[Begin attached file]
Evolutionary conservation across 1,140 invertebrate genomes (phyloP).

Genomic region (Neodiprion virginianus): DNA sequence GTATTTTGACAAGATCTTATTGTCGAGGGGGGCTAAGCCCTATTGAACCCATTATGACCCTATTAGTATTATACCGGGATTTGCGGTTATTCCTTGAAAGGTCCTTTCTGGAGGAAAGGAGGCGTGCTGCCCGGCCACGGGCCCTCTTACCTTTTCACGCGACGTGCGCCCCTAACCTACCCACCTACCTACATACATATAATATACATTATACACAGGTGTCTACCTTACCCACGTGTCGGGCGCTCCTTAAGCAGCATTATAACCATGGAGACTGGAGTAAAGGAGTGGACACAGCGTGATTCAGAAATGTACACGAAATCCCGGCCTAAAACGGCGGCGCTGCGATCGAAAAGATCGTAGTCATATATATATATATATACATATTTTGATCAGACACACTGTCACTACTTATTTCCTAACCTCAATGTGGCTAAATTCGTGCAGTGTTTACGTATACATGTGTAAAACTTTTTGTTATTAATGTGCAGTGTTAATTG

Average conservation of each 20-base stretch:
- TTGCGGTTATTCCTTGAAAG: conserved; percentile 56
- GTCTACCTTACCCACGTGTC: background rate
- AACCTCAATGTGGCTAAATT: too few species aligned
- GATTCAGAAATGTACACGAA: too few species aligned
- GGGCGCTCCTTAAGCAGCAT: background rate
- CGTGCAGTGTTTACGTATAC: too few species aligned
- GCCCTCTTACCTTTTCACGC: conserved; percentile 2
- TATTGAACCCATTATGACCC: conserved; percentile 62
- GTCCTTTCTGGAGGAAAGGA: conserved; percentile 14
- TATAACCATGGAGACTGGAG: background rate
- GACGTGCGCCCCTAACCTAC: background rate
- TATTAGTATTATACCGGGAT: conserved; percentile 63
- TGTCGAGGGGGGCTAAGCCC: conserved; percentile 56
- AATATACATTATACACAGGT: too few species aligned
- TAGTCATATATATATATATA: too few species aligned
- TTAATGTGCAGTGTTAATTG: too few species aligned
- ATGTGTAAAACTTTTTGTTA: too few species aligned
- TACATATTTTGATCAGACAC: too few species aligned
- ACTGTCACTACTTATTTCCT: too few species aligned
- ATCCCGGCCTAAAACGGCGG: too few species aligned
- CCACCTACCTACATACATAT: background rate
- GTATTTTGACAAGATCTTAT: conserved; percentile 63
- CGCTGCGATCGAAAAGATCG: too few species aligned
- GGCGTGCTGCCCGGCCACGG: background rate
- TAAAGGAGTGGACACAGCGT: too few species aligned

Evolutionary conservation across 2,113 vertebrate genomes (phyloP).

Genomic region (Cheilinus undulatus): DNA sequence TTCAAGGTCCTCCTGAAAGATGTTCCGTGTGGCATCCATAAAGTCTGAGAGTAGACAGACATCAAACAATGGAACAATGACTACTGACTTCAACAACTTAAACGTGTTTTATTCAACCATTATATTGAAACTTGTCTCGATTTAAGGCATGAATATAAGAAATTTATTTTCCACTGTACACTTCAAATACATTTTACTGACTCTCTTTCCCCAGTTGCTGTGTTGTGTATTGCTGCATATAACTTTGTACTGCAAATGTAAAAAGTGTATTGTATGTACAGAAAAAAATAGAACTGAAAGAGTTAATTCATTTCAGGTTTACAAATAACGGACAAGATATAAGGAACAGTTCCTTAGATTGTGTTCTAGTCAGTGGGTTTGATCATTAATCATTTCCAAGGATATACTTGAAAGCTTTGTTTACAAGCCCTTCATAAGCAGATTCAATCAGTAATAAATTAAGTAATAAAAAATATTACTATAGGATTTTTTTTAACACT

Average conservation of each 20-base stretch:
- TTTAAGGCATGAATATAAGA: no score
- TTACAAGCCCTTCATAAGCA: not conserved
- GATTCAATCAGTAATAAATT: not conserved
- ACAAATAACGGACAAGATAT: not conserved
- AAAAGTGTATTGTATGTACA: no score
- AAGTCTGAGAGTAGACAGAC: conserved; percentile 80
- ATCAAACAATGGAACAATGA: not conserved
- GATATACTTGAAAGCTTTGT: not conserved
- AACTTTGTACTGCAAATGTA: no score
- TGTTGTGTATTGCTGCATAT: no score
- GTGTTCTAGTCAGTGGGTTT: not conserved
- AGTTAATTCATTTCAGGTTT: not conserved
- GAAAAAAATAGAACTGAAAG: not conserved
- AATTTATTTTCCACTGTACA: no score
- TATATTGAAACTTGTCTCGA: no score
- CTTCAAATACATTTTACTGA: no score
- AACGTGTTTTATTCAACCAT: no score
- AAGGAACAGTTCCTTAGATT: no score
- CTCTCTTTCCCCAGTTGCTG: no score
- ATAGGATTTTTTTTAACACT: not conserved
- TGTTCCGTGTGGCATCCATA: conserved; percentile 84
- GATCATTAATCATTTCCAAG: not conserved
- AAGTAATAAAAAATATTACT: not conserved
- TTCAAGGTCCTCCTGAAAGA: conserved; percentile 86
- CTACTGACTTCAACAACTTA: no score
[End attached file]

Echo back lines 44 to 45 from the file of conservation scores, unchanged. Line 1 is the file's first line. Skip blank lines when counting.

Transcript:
- GAAAAAAATAGAACTGAAAG: not conserved
- AATTTATTTTCCACTGTACA: no score